The Department of Chemistry is proud of its students, faculty, and alumni and their many accomplishments:
Each member of the Department has an on-going research program, thus research opportunities for students are available in a wide variety of areas. Students work on computer modeling of drug-protein interactions, synthesis of novel anti-bacterial molecules, analysis of pigments used in cave paintings, studies of the cell walls of fungi, and more. Visit the links below for an in-depth description of each faculty member′s research program.
The Iota Beta chapter of the Gamma Sigma Epsilon National Chemistry Honor Society was established at Rhodes College in 2010 by Elizabeth Jeans (Chemistry 2011), Caroline Lee (Chemistry 2011), Michelle Shroyer (Chemistry 2011), Alex Tong (BMB 2011), and Niti Yogesh (Chemistry 2012). This Honor Society, founded in 1920 at Davidson College, recognizes students who have done excellent work in college chemistry classes.
The objectives shall be:
Our student-run chemistry club.
The Rhodes Student Affiliates of the American Chemical Society (SAACS) is an increasingly active club involved in bringing chemistry related activities to the Rhodes campus and the surrounding community.
Russ Research Group: Chemical / Biological Studies of Ancient Paints and Hazardous Explosive Detection
My research is focused on two projects: (1) Chemical analysis of prehistoric rock paints; and (2) Methods to detect explosives at a distance. At first these might seem diametrically opposed, but in fact both require the use of sophisticated, state-of-the-art chemical instruments.
Chemical/Biological Studies of Ancient Paints in the Lower Pecos Region of Texas
In recent years, many pathogenic organisms have developed resistance to traditional drugs. This situation has forced researchers to look for new active antibiotics by modification of current drugs, design new drugs or the search of novel active compounds from natural sources. Venoms are a rich source of biologically active molecules.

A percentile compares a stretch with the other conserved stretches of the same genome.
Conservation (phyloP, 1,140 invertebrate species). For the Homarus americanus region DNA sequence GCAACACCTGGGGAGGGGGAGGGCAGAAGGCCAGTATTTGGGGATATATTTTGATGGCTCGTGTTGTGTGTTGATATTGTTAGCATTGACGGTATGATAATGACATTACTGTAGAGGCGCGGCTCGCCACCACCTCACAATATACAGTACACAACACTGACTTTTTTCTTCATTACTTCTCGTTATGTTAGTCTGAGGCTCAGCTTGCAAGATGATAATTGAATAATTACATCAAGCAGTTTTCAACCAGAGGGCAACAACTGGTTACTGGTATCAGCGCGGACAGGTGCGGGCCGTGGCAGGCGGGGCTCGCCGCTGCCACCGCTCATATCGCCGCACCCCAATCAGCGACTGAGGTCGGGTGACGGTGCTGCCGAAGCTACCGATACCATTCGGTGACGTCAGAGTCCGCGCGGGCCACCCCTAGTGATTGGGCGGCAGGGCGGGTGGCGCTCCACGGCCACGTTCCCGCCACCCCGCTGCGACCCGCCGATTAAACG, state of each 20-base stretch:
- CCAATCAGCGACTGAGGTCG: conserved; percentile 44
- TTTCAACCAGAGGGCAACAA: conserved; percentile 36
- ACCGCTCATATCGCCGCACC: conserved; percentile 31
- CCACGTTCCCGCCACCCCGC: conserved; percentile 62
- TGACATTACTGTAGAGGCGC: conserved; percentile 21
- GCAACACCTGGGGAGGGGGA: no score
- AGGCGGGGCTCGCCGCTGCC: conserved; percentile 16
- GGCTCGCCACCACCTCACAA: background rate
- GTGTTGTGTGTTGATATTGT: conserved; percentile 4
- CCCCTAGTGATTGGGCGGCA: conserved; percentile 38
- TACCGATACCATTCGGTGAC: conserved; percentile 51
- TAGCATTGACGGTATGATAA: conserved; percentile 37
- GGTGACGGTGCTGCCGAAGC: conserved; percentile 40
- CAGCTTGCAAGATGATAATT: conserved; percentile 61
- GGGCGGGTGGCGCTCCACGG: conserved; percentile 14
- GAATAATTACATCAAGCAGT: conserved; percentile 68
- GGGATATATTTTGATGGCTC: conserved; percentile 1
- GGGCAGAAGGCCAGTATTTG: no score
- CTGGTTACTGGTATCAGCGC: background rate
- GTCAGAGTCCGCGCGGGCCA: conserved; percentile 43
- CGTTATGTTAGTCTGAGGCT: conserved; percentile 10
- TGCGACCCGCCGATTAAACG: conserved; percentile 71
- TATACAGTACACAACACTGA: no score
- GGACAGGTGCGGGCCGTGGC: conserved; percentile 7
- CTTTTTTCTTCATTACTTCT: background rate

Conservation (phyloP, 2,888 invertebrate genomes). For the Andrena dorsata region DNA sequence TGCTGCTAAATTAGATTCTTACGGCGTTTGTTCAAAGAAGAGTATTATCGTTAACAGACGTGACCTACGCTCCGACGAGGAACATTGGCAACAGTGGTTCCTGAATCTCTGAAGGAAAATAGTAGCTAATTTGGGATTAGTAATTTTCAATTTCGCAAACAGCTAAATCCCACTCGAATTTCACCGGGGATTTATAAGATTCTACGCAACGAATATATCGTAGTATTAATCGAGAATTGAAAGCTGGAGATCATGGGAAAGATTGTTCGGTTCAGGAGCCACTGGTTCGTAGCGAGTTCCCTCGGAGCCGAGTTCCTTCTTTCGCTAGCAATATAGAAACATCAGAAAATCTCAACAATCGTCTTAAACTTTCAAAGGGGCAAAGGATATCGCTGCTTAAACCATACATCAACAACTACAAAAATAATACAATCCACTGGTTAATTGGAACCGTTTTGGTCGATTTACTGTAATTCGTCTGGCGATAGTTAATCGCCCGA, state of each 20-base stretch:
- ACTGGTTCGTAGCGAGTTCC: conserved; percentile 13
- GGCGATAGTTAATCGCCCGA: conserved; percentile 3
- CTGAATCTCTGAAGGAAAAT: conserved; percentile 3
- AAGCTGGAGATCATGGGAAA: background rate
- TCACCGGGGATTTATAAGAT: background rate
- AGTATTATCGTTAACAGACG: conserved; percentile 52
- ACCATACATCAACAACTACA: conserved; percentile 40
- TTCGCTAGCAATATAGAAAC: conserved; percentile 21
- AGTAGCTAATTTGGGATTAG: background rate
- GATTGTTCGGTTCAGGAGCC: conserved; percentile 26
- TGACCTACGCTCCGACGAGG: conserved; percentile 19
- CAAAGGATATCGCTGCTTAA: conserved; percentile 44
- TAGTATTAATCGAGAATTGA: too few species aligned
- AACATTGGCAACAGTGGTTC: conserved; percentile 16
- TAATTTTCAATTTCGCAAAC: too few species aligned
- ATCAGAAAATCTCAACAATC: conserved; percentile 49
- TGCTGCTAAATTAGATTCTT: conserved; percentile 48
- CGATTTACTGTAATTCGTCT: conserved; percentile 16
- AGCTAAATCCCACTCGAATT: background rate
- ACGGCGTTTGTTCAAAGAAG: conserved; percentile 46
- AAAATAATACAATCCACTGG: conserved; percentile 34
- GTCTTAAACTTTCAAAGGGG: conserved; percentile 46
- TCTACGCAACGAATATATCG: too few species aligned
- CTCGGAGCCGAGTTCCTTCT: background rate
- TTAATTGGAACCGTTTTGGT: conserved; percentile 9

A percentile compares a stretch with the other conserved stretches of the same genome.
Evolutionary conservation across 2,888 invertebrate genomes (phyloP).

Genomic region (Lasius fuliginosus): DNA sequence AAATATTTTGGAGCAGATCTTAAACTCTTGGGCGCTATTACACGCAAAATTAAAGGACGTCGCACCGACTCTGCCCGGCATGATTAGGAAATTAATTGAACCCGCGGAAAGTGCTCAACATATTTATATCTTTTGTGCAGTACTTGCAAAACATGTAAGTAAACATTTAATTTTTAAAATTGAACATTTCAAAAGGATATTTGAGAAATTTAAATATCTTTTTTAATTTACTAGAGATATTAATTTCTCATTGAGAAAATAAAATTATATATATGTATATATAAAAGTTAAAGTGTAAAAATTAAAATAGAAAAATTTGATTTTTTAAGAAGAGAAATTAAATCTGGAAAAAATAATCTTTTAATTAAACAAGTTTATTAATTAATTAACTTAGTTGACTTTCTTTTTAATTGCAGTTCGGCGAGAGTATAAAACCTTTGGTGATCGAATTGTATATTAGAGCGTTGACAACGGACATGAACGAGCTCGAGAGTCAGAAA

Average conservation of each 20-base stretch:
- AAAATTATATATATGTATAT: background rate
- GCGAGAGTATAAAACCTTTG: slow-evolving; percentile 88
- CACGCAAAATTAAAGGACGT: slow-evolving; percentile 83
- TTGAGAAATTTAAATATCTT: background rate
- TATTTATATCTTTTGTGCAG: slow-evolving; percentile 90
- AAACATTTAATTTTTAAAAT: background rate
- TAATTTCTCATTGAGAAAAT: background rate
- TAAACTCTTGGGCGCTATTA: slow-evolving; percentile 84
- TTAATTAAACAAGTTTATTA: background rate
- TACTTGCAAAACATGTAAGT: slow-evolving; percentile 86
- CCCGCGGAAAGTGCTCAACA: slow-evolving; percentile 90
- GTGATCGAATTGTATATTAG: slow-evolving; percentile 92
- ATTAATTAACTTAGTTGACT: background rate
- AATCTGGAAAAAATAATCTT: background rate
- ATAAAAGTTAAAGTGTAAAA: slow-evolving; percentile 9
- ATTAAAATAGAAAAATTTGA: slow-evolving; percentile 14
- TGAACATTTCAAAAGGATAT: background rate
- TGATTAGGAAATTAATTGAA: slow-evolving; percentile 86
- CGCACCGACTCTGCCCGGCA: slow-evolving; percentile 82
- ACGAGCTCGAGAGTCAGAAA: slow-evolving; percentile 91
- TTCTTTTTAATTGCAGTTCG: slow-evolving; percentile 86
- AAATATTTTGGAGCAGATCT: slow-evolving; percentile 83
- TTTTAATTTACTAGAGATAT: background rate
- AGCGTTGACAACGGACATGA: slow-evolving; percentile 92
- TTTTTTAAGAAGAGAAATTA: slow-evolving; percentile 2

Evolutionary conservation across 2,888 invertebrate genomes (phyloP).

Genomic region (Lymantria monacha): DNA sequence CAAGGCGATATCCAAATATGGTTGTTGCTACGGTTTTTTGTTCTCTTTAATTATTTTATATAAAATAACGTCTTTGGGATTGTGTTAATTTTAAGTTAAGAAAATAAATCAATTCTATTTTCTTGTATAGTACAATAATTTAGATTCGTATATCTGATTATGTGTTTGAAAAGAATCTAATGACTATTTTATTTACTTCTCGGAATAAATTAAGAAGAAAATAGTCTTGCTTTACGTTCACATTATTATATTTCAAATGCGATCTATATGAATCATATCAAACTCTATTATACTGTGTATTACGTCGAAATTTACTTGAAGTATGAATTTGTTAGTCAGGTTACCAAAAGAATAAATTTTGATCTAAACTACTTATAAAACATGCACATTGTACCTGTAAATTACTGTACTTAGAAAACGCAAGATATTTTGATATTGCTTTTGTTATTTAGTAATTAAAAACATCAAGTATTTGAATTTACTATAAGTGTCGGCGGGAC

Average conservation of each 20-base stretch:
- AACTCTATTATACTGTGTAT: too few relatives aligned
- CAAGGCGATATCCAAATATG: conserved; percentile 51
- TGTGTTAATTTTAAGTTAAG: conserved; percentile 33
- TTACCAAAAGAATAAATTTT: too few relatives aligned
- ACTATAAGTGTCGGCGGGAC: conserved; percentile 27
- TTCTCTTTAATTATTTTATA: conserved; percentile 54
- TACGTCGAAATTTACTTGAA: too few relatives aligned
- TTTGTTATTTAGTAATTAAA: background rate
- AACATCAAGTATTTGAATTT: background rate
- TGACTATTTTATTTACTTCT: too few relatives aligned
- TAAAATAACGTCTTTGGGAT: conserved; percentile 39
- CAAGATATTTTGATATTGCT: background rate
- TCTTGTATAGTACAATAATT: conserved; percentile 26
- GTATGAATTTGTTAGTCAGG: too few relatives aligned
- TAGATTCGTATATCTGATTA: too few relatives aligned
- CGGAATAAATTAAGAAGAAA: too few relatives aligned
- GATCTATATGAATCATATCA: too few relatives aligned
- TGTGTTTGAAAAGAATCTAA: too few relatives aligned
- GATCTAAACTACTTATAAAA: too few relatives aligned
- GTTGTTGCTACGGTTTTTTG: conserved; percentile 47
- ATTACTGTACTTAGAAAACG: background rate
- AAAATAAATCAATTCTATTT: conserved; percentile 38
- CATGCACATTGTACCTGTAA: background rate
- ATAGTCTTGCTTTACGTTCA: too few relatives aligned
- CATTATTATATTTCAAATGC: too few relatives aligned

My research focuses on investigating regulatory mechanisms of eukaryotic gene expression. Currently, my laboratory is focusing on genes that are involved in fungal cell wall metabolism. The fungal cell wall, which is composed of polysaccharides and glycoproteins, is essential for growth and metabolism of the fungus and is an excellent target for antifungal drugs. We have identified several genes that play specific roles in cell wall metabolism in the filamentous fungus Aspergillus nidulans including genes that have homologues that have been found to be involved in
Former Group Pictures
The MERCURY Consortium
Professor Cafiero’s group is a member of the MERCURY Consortium, a group of computational and theoretical chemists at Liberal Arts colleges all around the country. This group has had continuous NSF funding for shared high-performance computing resources for the past ten years.
One of our current projects involves studying the selectivity of cytosolic sulfotransferases (SULTs). These enzymes catalyze the transfer of a sulfuryl moiety (-SO3) from an activated sulfate group, 3’-phosphoadenosine-5’-phosphosulfate (PAPS), to a sulfate acceptor, usually an aliphatic or aryl alcohol. SULTs play a critical role in the regulation of the levels and activities of human neurotransmitters and hormones, as well as the excretion and detoxification of xenobiotics, including drugs and food additives.
Each member of the Department has an on-going research program, thus research opportunities for students are available in a wide variety of areas. Students work on computer modeling of drug-protein interactions, synthesis of novel anti-bacterial molecules, analysis of pigments used in cave paintings, studies of the cell walls of fungi, and more. See the Research tab to the left for an in-depth description of each faculty member′s research program.
How many people graduate with a major in chemistry each year?
The Chemistry Department has graduated 120 majors in the last 8 years, and has averaged 18.2 graduates per year for the past 5 years. In addition, the associated Biochemistry and Molecular Biology program has graduated 61 majors in the last 8 years, and averaged 8.4 graduates per year (all statistics compiled in 2013).
Where do our graduates go?
Departmental offices, classrooms, and a full range of laboratories are located in the Berthold S. Kennedy Hall. The department maintains a wide variety of research equipment and instruments, both to permit faculty members to carry out cutting-edge research and to permit students to have hands-on access to sophisticated equipment.
Left to right: Phillips Hutchison (‘19), John Dewar (’18), Cameron Tinker (’19), Alison Chang (’18) ,Meghan Kiker (’19), Will Eckenhoff